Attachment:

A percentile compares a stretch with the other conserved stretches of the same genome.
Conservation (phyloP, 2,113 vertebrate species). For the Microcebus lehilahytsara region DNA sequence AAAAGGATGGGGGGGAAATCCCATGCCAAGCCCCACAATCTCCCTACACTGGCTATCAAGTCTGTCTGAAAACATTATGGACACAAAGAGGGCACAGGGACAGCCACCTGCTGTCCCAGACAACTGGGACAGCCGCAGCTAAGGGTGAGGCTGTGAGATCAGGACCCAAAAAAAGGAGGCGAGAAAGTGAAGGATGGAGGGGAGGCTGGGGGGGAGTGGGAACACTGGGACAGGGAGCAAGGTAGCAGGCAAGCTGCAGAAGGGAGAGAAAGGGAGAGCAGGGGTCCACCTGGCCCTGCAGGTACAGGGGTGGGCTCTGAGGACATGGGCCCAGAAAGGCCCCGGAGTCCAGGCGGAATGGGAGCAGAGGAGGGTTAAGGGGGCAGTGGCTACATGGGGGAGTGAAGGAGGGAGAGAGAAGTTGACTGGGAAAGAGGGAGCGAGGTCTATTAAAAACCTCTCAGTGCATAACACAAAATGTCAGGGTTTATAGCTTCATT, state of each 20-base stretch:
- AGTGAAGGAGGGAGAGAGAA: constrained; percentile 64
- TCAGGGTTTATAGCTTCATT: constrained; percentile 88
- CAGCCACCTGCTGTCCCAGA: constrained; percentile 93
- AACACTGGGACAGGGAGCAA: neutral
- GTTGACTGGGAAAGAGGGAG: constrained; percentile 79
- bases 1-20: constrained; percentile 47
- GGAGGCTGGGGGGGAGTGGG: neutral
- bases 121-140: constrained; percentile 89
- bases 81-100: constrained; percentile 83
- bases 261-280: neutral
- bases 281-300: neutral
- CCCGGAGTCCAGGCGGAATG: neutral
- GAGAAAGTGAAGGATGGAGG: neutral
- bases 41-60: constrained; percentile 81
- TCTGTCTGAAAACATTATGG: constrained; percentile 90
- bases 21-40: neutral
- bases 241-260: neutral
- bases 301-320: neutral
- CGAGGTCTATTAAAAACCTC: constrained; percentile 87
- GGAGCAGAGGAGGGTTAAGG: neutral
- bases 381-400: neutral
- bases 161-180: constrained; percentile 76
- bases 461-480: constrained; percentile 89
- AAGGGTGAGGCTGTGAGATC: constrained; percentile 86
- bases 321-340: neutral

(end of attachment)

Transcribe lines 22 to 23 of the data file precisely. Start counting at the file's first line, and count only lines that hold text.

- GGAGCAGAGGAGGGTTAAGG: neutral
- bases 381-400: neutral